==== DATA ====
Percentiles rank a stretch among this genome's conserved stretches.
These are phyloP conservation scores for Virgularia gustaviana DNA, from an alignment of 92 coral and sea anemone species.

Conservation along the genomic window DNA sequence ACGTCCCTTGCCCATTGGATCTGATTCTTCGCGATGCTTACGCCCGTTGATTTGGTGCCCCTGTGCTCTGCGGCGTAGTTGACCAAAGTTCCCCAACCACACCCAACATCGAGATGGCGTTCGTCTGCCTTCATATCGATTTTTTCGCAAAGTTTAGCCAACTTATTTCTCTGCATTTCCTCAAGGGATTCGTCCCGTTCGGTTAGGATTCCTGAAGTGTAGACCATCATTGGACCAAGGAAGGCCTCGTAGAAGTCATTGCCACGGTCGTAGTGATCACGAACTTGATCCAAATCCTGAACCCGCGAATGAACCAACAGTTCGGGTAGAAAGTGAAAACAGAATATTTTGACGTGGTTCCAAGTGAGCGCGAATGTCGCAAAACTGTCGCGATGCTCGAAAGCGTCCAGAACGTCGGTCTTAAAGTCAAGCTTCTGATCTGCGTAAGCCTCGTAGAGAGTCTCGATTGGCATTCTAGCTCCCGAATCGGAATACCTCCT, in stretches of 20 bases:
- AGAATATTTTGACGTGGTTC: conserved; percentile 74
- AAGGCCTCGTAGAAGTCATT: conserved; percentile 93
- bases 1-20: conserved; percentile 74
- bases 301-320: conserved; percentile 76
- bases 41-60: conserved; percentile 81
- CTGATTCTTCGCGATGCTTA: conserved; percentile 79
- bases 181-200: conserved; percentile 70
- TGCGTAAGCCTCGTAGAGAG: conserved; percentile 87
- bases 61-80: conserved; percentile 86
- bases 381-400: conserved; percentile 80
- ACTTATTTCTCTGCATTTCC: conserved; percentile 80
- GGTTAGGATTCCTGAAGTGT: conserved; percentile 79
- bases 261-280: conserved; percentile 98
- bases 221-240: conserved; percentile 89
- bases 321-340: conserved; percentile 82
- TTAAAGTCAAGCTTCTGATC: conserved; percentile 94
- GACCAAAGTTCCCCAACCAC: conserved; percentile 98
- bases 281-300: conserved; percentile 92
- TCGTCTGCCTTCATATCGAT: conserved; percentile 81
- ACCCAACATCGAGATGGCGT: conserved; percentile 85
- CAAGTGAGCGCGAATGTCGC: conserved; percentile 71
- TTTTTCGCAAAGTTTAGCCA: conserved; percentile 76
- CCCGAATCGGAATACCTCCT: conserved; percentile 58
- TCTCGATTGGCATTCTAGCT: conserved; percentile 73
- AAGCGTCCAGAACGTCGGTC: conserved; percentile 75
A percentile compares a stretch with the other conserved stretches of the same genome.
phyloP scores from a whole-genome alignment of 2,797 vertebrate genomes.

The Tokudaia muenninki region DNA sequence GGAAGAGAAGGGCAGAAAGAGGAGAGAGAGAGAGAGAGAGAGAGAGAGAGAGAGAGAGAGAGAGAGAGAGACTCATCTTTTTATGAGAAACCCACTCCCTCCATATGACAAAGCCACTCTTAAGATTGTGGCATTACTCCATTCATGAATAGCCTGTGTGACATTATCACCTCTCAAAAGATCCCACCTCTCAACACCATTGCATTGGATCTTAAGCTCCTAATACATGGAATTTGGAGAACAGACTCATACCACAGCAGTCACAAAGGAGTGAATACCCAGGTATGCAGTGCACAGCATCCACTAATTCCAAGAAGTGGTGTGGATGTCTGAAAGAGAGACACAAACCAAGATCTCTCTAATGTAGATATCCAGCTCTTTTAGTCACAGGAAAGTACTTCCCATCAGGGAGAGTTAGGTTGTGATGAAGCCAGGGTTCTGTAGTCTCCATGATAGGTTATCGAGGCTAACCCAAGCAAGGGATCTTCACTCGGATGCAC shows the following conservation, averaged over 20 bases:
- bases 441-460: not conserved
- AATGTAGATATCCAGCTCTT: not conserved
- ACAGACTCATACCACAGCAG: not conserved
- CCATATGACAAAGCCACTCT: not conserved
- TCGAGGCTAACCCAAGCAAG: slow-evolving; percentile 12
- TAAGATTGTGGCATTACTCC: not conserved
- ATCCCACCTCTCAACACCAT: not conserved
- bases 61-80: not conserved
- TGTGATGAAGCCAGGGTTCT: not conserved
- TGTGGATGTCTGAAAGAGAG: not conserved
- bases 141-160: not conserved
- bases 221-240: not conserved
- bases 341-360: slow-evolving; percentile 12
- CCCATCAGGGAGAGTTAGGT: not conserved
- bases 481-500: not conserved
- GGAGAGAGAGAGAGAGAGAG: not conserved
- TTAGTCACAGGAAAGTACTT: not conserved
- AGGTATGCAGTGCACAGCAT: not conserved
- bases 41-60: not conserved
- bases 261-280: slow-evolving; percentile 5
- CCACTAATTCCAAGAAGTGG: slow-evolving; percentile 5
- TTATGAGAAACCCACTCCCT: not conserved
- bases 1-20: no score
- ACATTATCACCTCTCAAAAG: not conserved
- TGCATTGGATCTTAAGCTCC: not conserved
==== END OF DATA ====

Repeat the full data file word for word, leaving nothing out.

Percentiles rank a stretch among this genome's conserved stretches.
These are phyloP conservation scores for Virgularia gustaviana DNA, from an alignment of 92 coral and sea anemone species.

Conservation along the genomic window DNA sequence ACGTCCCTTGCCCATTGGATCTGATTCTTCGCGATGCTTACGCCCGTTGATTTGGTGCCCCTGTGCTCTGCGGCGTAGTTGACCAAAGTTCCCCAACCACACCCAACATCGAGATGGCGTTCGTCTGCCTTCATATCGATTTTTTCGCAAAGTTTAGCCAACTTATTTCTCTGCATTTCCTCAAGGGATTCGTCCCGTTCGGTTAGGATTCCTGAAGTGTAGACCATCATTGGACCAAGGAAGGCCTCGTAGAAGTCATTGCCACGGTCGTAGTGATCACGAACTTGATCCAAATCCTGAACCCGCGAATGAACCAACAGTTCGGGTAGAAAGTGAAAACAGAATATTTTGACGTGGTTCCAAGTGAGCGCGAATGTCGCAAAACTGTCGCGATGCTCGAAAGCGTCCAGAACGTCGGTCTTAAAGTCAAGCTTCTGATCTGCGTAAGCCTCGTAGAGAGTCTCGATTGGCATTCTAGCTCCCGAATCGGAATACCTCCT, in stretches of 20 bases:
- AGAATATTTTGACGTGGTTC: conserved; percentile 74
- AAGGCCTCGTAGAAGTCATT: conserved; percentile 93
- bases 1-20: conserved; percentile 74
- bases 301-320: conserved; percentile 76
- bases 41-60: conserved; percentile 81
- CTGATTCTTCGCGATGCTTA: conserved; percentile 79
- bases 181-200: conserved; percentile 70
- TGCGTAAGCCTCGTAGAGAG: conserved; percentile 87
- bases 61-80: conserved; percentile 86
- bases 381-400: conserved; percentile 80
- ACTTATTTCTCTGCATTTCC: conserved; percentile 80
- GGTTAGGATTCCTGAAGTGT: conserved; percentile 79
- bases 261-280: conserved; percentile 98
- bases 221-240: conserved; percentile 89
- bases 321-340: conserved; percentile 82
- TTAAAGTCAAGCTTCTGATC: conserved; percentile 94
- GACCAAAGTTCCCCAACCAC: conserved; percentile 98
- bases 281-300: conserved; percentile 92
- TCGTCTGCCTTCATATCGAT: conserved; percentile 81
- ACCCAACATCGAGATGGCGT: conserved; percentile 85
- CAAGTGAGCGCGAATGTCGC: conserved; percentile 71
- TTTTTCGCAAAGTTTAGCCA: conserved; percentile 76
- CCCGAATCGGAATACCTCCT: conserved; percentile 58
- TCTCGATTGGCATTCTAGCT: conserved; percentile 73
- AAGCGTCCAGAACGTCGGTC: conserved; percentile 75
A percentile compares a stretch with the other conserved stretches of the same genome.
phyloP scores from a whole-genome alignment of 2,797 vertebrate genomes.

The Tokudaia muenninki region DNA sequence GGAAGAGAAGGGCAGAAAGAGGAGAGAGAGAGAGAGAGAGAGAGAGAGAGAGAGAGAGAGAGAGAGAGAGACTCATCTTTTTATGAGAAACCCACTCCCTCCATATGACAAAGCCACTCTTAAGATTGTGGCATTACTCCATTCATGAATAGCCTGTGTGACATTATCACCTCTCAAAAGATCCCACCTCTCAACACCATTGCATTGGATCTTAAGCTCCTAATACATGGAATTTGGAGAACAGACTCATACCACAGCAGTCACAAAGGAGTGAATACCCAGGTATGCAGTGCACAGCATCCACTAATTCCAAGAAGTGGTGTGGATGTCTGAAAGAGAGACACAAACCAAGATCTCTCTAATGTAGATATCCAGCTCTTTTAGTCACAGGAAAGTACTTCCCATCAGGGAGAGTTAGGTTGTGATGAAGCCAGGGTTCTGTAGTCTCCATGATAGGTTATCGAGGCTAACCCAAGCAAGGGATCTTCACTCGGATGCAC shows the following conservation, averaged over 20 bases:
- bases 441-460: not conserved
- AATGTAGATATCCAGCTCTT: not conserved
- ACAGACTCATACCACAGCAG: not conserved
- CCATATGACAAAGCCACTCT: not conserved
- TCGAGGCTAACCCAAGCAAG: slow-evolving; percentile 12
- TAAGATTGTGGCATTACTCC: not conserved
- ATCCCACCTCTCAACACCAT: not conserved
- bases 61-80: not conserved
- TGTGATGAAGCCAGGGTTCT: not conserved
- TGTGGATGTCTGAAAGAGAG: not conserved
- bases 141-160: not conserved
- bases 221-240: not conserved
- bases 341-360: slow-evolving; percentile 12
- CCCATCAGGGAGAGTTAGGT: not conserved
- bases 481-500: not conserved
- GGAGAGAGAGAGAGAGAGAG: not conserved
- TTAGTCACAGGAAAGTACTT: not conserved
- AGGTATGCAGTGCACAGCAT: not conserved
- bases 41-60: not conserved
- bases 261-280: slow-evolving; percentile 5
- CCACTAATTCCAAGAAGTGG: slow-evolving; percentile 5
- TTATGAGAAACCCACTCCCT: not conserved
- bases 1-20: no score
- ACATTATCACCTCTCAAAAG: not conserved
- TGCATTGGATCTTAAGCTCC: not conserved